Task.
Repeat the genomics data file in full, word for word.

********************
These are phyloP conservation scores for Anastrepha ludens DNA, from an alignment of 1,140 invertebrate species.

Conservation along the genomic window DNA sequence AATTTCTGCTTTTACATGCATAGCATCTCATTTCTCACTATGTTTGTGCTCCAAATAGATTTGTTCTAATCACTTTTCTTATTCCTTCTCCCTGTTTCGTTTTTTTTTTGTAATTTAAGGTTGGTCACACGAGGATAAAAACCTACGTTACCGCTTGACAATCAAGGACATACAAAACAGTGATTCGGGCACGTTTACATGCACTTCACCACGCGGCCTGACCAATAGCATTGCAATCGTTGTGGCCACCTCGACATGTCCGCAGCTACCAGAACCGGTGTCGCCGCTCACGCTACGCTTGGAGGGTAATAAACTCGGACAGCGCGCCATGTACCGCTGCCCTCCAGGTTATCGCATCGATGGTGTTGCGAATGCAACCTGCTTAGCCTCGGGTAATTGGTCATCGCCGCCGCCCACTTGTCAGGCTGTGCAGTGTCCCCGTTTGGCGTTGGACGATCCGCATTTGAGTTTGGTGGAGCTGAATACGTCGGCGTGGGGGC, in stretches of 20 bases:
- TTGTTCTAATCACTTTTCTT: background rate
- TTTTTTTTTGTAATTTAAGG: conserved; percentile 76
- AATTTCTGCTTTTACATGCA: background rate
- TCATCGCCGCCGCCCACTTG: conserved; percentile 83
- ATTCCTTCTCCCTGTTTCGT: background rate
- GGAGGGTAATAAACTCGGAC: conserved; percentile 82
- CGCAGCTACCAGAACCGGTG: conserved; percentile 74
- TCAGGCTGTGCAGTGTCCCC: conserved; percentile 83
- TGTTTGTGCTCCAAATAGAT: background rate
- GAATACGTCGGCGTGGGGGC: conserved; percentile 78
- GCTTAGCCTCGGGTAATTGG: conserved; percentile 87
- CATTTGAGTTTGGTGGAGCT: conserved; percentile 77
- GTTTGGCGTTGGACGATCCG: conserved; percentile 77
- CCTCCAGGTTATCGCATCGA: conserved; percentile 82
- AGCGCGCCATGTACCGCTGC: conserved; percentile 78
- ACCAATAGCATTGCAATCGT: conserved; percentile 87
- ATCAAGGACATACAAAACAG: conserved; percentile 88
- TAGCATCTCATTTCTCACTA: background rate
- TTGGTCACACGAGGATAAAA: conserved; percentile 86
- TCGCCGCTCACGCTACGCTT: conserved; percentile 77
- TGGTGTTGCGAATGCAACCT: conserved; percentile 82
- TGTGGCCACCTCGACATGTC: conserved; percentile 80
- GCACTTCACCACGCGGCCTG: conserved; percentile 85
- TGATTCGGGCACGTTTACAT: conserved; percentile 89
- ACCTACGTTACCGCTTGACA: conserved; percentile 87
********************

These are phyloP conservation scores for Anastrepha ludens DNA, from an alignment of 1,140 invertebrate species.

Conservation along the genomic window DNA sequence AATTTCTGCTTTTACATGCATAGCATCTCATTTCTCACTATGTTTGTGCTCCAAATAGATTTGTTCTAATCACTTTTCTTATTCCTTCTCCCTGTTTCGTTTTTTTTTTGTAATTTAAGGTTGGTCACACGAGGATAAAAACCTACGTTACCGCTTGACAATCAAGGACATACAAAACAGTGATTCGGGCACGTTTACATGCACTTCACCACGCGGCCTGACCAATAGCATTGCAATCGTTGTGGCCACCTCGACATGTCCGCAGCTACCAGAACCGGTGTCGCCGCTCACGCTACGCTTGGAGGGTAATAAACTCGGACAGCGCGCCATGTACCGCTGCCCTCCAGGTTATCGCATCGATGGTGTTGCGAATGCAACCTGCTTAGCCTCGGGTAATTGGTCATCGCCGCCGCCCACTTGTCAGGCTGTGCAGTGTCCCCGTTTGGCGTTGGACGATCCGCATTTGAGTTTGGTGGAGCTGAATACGTCGGCGTGGGGGC, in stretches of 20 bases:
- TTGTTCTAATCACTTTTCTT: background rate
- TTTTTTTTTGTAATTTAAGG: conserved; percentile 76
- AATTTCTGCTTTTACATGCA: background rate
- TCATCGCCGCCGCCCACTTG: conserved; percentile 83
- ATTCCTTCTCCCTGTTTCGT: background rate
- GGAGGGTAATAAACTCGGAC: conserved; percentile 82
- CGCAGCTACCAGAACCGGTG: conserved; percentile 74
- TCAGGCTGTGCAGTGTCCCC: conserved; percentile 83
- TGTTTGTGCTCCAAATAGAT: background rate
- GAATACGTCGGCGTGGGGGC: conserved; percentile 78
- GCTTAGCCTCGGGTAATTGG: conserved; percentile 87
- CATTTGAGTTTGGTGGAGCT: conserved; percentile 77
- GTTTGGCGTTGGACGATCCG: conserved; percentile 77
- CCTCCAGGTTATCGCATCGA: conserved; percentile 82
- AGCGCGCCATGTACCGCTGC: conserved; percentile 78
- ACCAATAGCATTGCAATCGT: conserved; percentile 87
- ATCAAGGACATACAAAACAG: conserved; percentile 88
- TAGCATCTCATTTCTCACTA: background rate
- TTGGTCACACGAGGATAAAA: conserved; percentile 86
- TCGCCGCTCACGCTACGCTT: conserved; percentile 77
- TGGTGTTGCGAATGCAACCT: conserved; percentile 82
- TGTGGCCACCTCGACATGTC: conserved; percentile 80
- GCACTTCACCACGCGGCCTG: conserved; percentile 85
- TGATTCGGGCACGTTTACAT: conserved; percentile 89
- ACCTACGTTACCGCTTGACA: conserved; percentile 87